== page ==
Jalandhar–Jammu line

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Jalandhar–Jammu line
LocalePunjab, Jammu & Kashmir
TerminiJalandhar City
Jammu Tawi
OwnerIndian Railway
Operator(s)Northern Railway
Track length222 km (138 mi)
Number of tracks2
Track gauge1,676 mm (5 ft 6 in) broad gauge
Operating speedup to 130 km/hr (Jalandhar–Pathankot section)
Highest elevationJalandhar Cantonment 239 m (784 ft), Pathankot Cantonment 328 m (1,076 ft), Jammu Tawi 337 m (1,106 ft)

The Jalandhar–Jammu line is a railway line connecting Jalandhar Cantonment and Jalandhar City in the Indian state of Punjab with Jammu Tawi in Jammu & Kashmir. The line is under the administrative jurisdiction of Northern Railway.


The line from Jalandhar City to Mukerian was constructed in 1915.[1] The Mukerian–Pathankot line was built in 1952. The construction of the Pathankot–Jammu Tawi line was initiated in 1965, after the Indo-Pakistani War of 1965, and opened in 1971.[2]

Railway tracks between Jalandhar and Jammu Tawi have been doubled.[3] Electrification of railway track between Jalandhar and Jammu Tawi was completed in 2014.[4]

Speed limit[edit]

The Ambala Cantonment–Ludhiana–Jalandhar cantonment–Jalandhar city is classified as a "Group B" line and can take speeds up to 130 km/ h.[5]

Passenger movement[edit]

Jalandhar City and Jammu Tawi, on this line, are amongst the top hundred booking stations of Indian Railway.[6]

DMU shed[edit]

India’s first and largest DMU shed at Jalandhar holds 90 units placed in service in rural Punjab. It also houses two BEML built rail buses which operate on the Beas–Goindwal Sahib line.[7]

Loco sheds[edit]

Jammu has a trip shed for visiting locos where WDS-4 locos belonging to Shakurbasti shed are retained for long periods. Pathankot Cantonment (Chakki Bank) had a steam shed which has now been decommissioned.[7]

Railway reorganisation[edit]

Sind Railway (later reorganised as Sind, Punjab and Delhi Railway) was formed a guaranteed railway in 1856. It constructed broad gauge railways from Delhi to Multan via Lahore, and from Karachi to Kotri. Multan and Kotri were connected by ferry service on the Indus River. In 1871-72, Indus Valley Railway was formed to connect Multan and Kotri. At the same time, Punjab Northern State Railway started constructing from Lahore towards Peshawar. In 1886, Sind, Punjab and Delhi Railway was acquired by the state and amalgamated with Indus Valley Railway and Punjab Northern State Railway to form North-Western State Railway.[8]

With the partition of India in 1947, North Western Railway was split. While the western portion became Pakistan West Railway, and later Pakistan Railways, the eastern part became Eastern Punjab Railway.[9] In 1952, Northern Railway was formed with a portion of East Indian Railway Company west of Mughalsarai, Jodhpur Railway, Bikaner Railway and Eastern Punjab Railway.[10]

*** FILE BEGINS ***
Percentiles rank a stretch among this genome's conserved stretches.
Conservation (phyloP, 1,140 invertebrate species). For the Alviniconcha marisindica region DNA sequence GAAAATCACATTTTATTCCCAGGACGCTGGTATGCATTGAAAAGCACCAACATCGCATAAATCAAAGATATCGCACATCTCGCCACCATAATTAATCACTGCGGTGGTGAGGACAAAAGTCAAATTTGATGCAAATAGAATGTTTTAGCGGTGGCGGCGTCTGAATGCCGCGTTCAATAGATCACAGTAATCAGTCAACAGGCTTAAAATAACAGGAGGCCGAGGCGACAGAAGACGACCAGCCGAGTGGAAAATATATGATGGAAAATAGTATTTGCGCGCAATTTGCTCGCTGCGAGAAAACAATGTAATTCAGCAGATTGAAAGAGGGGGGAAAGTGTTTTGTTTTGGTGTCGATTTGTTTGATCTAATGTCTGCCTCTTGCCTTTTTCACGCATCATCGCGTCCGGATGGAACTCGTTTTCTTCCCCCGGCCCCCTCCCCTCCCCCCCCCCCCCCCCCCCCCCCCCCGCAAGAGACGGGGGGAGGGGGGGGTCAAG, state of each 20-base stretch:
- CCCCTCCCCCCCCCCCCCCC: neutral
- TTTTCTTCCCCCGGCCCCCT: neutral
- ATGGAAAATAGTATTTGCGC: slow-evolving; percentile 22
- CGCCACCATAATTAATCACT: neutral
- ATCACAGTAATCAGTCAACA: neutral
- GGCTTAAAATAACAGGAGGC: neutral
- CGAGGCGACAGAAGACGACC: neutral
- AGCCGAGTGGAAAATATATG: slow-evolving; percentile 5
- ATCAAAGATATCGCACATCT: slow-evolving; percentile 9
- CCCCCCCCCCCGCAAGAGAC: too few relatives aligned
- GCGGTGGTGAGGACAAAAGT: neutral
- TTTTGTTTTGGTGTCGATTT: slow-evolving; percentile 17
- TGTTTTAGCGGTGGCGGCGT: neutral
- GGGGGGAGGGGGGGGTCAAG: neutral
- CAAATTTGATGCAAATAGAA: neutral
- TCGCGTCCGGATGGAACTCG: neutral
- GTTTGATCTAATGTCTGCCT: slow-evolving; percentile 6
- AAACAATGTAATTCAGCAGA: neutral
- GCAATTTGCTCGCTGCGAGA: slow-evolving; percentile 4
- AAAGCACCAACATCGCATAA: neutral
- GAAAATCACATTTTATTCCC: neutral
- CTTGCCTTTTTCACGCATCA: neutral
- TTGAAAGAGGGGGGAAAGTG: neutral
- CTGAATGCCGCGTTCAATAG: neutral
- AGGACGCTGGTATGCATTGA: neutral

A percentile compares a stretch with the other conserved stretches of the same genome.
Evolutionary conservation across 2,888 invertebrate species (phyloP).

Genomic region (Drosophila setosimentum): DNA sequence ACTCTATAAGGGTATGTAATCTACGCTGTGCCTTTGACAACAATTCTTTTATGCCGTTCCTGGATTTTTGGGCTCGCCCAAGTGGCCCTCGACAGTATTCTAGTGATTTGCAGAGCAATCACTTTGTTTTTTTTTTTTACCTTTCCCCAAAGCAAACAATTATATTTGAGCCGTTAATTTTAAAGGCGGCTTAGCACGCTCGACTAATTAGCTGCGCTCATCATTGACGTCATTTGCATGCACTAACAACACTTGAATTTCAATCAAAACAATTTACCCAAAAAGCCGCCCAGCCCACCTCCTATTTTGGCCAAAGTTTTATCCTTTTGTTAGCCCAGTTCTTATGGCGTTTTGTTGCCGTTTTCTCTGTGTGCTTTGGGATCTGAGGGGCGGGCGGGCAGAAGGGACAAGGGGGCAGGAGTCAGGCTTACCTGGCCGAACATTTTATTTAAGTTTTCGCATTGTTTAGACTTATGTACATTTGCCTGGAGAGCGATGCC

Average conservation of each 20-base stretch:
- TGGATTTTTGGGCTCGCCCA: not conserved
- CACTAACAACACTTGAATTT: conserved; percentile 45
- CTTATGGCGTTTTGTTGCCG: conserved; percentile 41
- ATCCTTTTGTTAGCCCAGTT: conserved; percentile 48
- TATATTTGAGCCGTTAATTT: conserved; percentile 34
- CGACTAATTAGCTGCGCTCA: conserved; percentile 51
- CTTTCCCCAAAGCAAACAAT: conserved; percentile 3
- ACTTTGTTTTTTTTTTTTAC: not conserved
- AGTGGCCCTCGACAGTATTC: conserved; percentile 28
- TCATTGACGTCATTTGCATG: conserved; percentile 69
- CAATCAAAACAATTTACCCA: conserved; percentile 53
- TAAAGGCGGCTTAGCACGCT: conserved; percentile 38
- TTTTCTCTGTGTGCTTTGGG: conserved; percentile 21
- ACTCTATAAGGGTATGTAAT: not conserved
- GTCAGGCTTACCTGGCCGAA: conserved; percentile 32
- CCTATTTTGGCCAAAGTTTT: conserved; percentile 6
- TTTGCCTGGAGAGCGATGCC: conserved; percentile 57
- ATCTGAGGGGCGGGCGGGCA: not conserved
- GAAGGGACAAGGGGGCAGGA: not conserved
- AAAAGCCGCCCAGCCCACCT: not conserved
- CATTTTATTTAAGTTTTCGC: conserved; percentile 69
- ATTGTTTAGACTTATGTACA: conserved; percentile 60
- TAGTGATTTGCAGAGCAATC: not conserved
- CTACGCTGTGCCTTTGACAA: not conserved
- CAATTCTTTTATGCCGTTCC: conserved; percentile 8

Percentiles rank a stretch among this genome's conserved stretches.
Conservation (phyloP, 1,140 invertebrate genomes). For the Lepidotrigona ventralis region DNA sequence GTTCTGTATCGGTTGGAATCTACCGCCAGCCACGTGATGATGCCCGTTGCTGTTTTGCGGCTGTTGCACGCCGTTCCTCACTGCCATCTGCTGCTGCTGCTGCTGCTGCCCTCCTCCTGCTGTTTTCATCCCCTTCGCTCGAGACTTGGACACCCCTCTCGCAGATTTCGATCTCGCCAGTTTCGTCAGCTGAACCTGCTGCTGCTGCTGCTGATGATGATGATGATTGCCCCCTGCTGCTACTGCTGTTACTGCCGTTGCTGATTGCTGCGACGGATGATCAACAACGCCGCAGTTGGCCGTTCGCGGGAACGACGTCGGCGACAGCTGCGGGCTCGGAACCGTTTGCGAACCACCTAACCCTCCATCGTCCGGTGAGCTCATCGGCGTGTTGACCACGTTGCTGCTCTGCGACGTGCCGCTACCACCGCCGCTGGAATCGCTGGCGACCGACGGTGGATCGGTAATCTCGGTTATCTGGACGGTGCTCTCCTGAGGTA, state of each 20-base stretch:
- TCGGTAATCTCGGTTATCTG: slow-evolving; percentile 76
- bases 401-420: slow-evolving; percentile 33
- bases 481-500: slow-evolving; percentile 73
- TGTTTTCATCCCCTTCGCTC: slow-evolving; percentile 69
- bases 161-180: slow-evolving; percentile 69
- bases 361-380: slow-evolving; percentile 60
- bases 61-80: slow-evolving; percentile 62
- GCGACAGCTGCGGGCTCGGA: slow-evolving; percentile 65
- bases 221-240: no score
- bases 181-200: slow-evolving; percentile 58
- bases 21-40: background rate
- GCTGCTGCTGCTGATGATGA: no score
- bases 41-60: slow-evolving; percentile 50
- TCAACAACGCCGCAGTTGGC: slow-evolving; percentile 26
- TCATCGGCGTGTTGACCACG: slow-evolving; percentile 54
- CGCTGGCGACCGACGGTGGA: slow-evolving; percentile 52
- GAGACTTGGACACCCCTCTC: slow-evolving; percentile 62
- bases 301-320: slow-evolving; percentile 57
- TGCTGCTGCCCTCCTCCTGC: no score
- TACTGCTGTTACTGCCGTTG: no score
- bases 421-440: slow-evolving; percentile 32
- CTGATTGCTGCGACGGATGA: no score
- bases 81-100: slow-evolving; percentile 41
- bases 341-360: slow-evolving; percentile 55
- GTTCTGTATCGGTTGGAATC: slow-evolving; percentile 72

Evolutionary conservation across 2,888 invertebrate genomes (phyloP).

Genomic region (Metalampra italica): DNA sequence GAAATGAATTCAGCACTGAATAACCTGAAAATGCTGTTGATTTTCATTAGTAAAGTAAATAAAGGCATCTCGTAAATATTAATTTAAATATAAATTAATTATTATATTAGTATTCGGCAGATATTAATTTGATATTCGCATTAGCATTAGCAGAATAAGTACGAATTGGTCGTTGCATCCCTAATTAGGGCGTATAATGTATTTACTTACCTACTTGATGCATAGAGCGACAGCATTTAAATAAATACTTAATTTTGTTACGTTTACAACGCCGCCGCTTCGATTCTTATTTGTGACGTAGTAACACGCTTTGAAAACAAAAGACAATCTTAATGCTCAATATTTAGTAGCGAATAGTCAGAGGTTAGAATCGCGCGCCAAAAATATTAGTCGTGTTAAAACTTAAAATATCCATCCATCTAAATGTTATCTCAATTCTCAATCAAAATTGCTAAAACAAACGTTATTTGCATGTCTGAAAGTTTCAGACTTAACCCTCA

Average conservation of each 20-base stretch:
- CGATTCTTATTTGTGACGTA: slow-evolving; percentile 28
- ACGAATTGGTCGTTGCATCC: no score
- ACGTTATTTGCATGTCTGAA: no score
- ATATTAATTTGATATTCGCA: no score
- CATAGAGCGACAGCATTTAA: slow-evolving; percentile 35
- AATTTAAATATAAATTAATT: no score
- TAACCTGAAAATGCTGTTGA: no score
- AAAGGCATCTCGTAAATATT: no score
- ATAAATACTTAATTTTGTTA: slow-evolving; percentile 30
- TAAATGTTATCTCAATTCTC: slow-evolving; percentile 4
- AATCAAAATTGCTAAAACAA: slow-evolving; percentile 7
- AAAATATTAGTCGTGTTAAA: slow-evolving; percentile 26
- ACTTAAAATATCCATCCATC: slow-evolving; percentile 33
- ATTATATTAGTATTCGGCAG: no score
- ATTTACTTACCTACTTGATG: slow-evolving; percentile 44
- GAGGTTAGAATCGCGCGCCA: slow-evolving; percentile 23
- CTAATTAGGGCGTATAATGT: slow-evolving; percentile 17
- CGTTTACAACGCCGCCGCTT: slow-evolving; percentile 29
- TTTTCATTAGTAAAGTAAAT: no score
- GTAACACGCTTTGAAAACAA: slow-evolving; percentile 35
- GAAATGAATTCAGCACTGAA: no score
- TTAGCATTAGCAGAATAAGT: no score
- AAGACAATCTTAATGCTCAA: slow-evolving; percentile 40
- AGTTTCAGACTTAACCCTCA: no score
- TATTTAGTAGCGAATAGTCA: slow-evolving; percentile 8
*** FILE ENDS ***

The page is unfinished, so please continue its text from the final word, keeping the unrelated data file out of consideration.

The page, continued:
1. ^ "Hoshiarpur – Punjab District Gazetteers". Chapter VII Communications – Railways. Retrieved 9 February 2014.
  2. ^ "IR History: Part V (1970-1995)". IRFCA. Retrieved 9 February 2014.
  3. ^ "Jalandhar-Udhampur Railway Track to be Electrified". Jalandhar, Punjab, India. Retrieved 3 January 2014.
  4. ^ "Electric engine train on Pathankot-Jammu Tawi track from next month - Latest News & Updates at Daily News & Analysis". dnaindia.com. 22 July 2014. Retrieved 7 April 2018.
  5. ^ "Chapter II – The Maintenance of Permanent Way". IRFCA. Archived from the original on 3 December 2013. Retrieved 9 February 2014.
  6. ^ "Indian Railways Passenger Reservation Enquiry". Availability in trains for Top 100 Booking Stations of Indian Railways. IRFCA. Archived from the original on 10 May 2014. Retrieved 10 February 2014.
  7. ^ a b "Sheds and workshops". IRFCA. Retrieved 5 February 2014.
  8. ^ "Digital South Asia Library". Imperial Gazetteer of India, v. 3, p. 398. Archived from the original on 2 February 2014. Retrieved 31 January 2014.
  9. ^ SM Imamul Haque. "Management of Indian Railways, 1989". Readings in Indian Railway Finance by KB Verma, P 136. Mittal Publications,A 1/8 Mohan Garden, New Delhi 110059. ISBN 81-7099-183-8. Retrieved 31 January 2014.
  10. ^ "Geography – Railway Zones". IRFCA. Retrieved 31 January 2014.

External links[edit]